March Madness May Leave The NCAA in the Shadow of Vegas

NCAA March Madness Betting

The much billed and traditional tournament may leave the NCAA in competition with Las Vegas.

This week seven conference tournaments will be contested in Las Vegas. With four men’s and three women’s tournaments taking place, Las Vegas will be the place of much concentration as it is every year. The proximity of these college athletic events to the mecca for gambling has caused some scrutiny. Of course it’s difficult to ignore the extreme amount of subsidiary revenue for Vegas connected to these sporting events. It may leave the impression that these events are simply an addition to the conduit for sports betting in the U.S.

Las Vegas is ground zero for March Madness

Along the walkways inside the MGM Grand, you’ll see a plethora of advertisements you’ll find Pacific-12 team banners amidst the famous gold lion statue in the lobby donned with a basketball jersey. Across the way at the Orleans Hotel and Casino just finished its patronage of the West Coast Conference tournament and are preparing for the arrival of the Western Athletic Conference tournament. The main campus at the University of Las Vegas will feature the Mountain West Conference tournament.

MGM Grand

These tournaments are not only crucial for March Madness but for Vegas revenue as well. The winners of these tournaments receive automatic positions in the March Madness tournament brackets which will be determined on the March 15th. At this time, Vegas gets so much added revenue from visitors who also gamble legitimately. Despite the obvious symbiotic bond between Vegas and the NCAA, the relationship is always shaky due to sports betting much of which is in the confines of U.S. gambling laws.

Keeping Las Vegas at Bay Proves to be a Challenge

According to the FBI, up to $2.5 billion is wagered each year during the three week national tournament. These numbers exceed that of the Super Bowl. And to have situation right beside the mecca for gambling can create a volatile situation. Many have concerns over gamblers or even casino associates gaining inside information from players, coaches, staff anyone related to the tournament. Bribes that could influence the outcome of the games are also most possible.

• NCAA conferences tournaments are in Vegas
• Much controversy over possibility of gambling
• Efforts being made to distance NCAA from Vegas

The legalization of sports betting in the U.S is a hot issue currently. Las Vegas represent the fiery pit of this controversy. All four major sports in the U.S do not have a professional time in Las Vegas. Emily James, NCAA associate director of media relations said “the spread of legalized sports wagering is a threat to student-athletic well-being and the integrity of athletic competition.” The NCAA has rules that disallow any NCAA tournament games from taking place in any state that allows legal wagering on team outcomes.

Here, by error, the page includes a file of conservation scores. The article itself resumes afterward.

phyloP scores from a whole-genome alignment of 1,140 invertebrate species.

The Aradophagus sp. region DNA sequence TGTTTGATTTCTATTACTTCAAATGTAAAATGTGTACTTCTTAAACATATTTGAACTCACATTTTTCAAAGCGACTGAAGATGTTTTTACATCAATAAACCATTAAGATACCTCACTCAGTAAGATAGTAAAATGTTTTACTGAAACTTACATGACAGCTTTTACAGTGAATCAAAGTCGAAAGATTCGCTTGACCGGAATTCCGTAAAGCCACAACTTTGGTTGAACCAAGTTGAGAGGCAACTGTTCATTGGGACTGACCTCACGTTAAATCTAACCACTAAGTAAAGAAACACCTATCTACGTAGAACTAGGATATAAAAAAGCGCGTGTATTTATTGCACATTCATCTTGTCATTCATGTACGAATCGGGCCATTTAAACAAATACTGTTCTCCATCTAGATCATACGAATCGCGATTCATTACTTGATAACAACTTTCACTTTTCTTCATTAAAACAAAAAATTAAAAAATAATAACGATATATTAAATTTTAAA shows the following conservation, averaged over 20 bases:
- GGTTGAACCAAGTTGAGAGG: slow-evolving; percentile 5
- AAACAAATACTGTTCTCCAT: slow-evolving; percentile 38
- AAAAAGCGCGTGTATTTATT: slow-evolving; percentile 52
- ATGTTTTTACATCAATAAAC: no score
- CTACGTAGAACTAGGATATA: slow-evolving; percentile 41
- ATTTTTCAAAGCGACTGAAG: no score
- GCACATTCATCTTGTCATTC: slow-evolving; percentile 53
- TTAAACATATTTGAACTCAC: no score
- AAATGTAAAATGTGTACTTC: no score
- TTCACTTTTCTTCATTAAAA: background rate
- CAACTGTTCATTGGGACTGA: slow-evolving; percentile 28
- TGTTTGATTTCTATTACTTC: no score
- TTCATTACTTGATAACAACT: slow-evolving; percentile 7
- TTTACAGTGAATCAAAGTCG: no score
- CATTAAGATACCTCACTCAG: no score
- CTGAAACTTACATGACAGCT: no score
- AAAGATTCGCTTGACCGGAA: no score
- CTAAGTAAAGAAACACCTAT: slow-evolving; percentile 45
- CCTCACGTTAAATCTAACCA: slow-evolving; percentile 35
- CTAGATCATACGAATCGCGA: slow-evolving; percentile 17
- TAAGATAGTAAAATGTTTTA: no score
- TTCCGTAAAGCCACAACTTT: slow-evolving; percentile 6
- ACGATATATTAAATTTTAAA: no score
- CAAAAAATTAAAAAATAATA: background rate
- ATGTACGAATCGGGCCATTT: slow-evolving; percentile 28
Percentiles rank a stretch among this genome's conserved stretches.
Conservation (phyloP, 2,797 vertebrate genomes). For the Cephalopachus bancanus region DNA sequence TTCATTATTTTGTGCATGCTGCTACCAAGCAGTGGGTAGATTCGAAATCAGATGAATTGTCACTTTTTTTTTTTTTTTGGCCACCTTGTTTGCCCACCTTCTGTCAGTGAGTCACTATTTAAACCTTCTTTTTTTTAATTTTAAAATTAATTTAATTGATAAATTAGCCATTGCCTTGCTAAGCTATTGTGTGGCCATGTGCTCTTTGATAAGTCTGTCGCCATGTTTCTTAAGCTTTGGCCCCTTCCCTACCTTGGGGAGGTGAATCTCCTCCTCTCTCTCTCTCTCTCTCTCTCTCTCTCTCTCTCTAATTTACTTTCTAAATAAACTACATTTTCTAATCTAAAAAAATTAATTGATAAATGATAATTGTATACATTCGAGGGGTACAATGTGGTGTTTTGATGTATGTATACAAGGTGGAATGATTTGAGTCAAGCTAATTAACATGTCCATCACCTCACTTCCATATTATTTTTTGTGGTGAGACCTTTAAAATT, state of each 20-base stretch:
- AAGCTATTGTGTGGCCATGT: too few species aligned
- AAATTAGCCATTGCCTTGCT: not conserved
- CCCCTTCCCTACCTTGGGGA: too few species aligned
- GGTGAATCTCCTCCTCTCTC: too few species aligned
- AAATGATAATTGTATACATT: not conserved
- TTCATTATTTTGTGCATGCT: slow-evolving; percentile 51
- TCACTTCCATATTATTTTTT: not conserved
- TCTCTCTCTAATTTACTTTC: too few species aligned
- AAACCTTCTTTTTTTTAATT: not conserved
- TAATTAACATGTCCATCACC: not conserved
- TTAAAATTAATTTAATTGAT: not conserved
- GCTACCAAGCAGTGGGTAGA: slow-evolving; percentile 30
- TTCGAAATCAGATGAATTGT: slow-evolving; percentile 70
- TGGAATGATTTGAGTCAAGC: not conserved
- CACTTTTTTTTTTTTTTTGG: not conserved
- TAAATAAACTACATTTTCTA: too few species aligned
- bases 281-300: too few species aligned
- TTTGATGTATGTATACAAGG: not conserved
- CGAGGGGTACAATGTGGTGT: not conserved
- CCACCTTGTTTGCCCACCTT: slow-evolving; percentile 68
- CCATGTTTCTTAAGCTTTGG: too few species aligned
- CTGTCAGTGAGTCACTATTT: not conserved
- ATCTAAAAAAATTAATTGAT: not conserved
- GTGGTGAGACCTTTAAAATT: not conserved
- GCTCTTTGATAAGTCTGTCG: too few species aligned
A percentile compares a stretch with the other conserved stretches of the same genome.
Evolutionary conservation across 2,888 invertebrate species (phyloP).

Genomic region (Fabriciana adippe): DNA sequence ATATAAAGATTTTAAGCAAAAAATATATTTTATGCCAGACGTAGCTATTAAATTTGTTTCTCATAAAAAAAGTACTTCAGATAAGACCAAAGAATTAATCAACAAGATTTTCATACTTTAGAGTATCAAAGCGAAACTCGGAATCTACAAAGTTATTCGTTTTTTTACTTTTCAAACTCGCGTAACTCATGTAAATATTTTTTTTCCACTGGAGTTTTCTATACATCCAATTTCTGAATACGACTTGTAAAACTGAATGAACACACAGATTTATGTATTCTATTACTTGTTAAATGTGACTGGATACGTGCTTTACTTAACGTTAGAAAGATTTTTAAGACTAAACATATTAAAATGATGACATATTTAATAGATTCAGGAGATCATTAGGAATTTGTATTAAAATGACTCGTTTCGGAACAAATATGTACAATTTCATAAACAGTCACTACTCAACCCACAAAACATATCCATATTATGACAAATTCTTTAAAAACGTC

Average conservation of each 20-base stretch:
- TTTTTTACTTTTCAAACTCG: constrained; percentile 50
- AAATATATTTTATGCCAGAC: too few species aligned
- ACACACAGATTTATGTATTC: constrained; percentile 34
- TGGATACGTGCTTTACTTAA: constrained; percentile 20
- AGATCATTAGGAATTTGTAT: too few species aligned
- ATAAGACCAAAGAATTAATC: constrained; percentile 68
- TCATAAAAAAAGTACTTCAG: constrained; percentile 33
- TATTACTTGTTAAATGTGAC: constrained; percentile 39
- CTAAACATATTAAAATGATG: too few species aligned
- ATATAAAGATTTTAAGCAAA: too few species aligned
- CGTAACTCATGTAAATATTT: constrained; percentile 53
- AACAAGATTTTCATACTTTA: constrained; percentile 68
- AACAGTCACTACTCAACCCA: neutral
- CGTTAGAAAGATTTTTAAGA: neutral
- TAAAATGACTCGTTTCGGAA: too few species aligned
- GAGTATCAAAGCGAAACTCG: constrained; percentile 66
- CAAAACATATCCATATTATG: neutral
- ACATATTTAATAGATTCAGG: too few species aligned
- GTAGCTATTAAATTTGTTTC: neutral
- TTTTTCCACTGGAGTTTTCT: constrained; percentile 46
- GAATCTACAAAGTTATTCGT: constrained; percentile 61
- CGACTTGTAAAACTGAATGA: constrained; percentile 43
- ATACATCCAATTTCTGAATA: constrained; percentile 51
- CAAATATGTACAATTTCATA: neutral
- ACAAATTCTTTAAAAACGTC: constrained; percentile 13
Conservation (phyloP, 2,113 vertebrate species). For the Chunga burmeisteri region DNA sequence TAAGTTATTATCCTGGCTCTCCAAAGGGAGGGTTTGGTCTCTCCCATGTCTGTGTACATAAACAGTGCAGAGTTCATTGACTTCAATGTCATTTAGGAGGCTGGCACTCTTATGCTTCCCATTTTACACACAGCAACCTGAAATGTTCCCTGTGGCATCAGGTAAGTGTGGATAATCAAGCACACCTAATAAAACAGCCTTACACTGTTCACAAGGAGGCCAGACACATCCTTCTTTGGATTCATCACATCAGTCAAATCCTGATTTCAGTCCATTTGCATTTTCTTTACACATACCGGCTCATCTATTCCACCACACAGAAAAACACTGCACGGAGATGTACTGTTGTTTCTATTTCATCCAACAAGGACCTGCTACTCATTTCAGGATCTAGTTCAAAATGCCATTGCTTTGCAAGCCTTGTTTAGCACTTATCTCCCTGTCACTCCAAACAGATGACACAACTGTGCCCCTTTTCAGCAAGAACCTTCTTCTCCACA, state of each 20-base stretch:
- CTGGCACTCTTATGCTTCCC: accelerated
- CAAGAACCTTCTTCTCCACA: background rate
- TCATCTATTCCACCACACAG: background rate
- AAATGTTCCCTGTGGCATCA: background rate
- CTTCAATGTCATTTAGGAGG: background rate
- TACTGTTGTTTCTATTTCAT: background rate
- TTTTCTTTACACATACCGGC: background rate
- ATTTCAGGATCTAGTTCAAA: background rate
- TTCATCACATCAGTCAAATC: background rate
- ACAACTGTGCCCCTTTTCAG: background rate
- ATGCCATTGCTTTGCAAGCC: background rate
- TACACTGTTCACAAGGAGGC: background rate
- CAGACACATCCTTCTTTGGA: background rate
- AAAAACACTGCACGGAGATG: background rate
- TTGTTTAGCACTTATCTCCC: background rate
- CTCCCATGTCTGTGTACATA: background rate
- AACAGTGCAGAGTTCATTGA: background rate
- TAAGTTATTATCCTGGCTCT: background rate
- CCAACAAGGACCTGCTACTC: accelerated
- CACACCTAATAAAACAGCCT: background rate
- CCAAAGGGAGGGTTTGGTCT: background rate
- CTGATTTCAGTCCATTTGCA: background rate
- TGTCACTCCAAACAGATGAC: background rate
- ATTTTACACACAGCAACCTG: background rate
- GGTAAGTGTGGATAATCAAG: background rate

Efforts have been Made in the Past

In the past, some tournaments have tried to move to alternate locations. The Mountain West, currently appearing in Vegas, were in Denver for three years during the mid-2000s. Unfortunately 5,000 more fans visited Vegas and they received double the tournament revenue. The Pacific-12 or Pac-12 tournament was held in LA for the past 10 years, but moved to Vegas in 2013. LA was unable to compete with bigger crowds, more visibility and more fan entertainment.

Las Vegas-NCAA

When the WCC agreed to bring its tournament to Las Vegas, it was with some stipulations. Tournament play was prohibited at the Orleans sports book and the stadium prevented the sale of beer and alcohol. Even though this is the only tournament with these restrictions in Vegas, it didn’t seem to stop the fans from coming. WCC fan and regular patron of the tournament Paul Meseberg said “if we wanted to bet on games, there are plenty of other places we could go to.”

A survey in 2012 by the NCAA included 23,000 student-athletes and concluded that 57% of men and 39% of women had gambled for money in the past 12 months. This was fewer than in a similar study for year previous to this one. The 2012 report revealed that only 2% of Division I basketball players (those directly in March Madness tournament) were approached by people to influence the outcome of games. Although it is always possible to gamble on tournament games, the overall situation appears as though NCAA constituents can be near the fire without being burnt.

Discuss March Madness May Leave The NCAA in the Shadow of Vegas | User Rating

Notify of
Inline Feedbacks
View all comments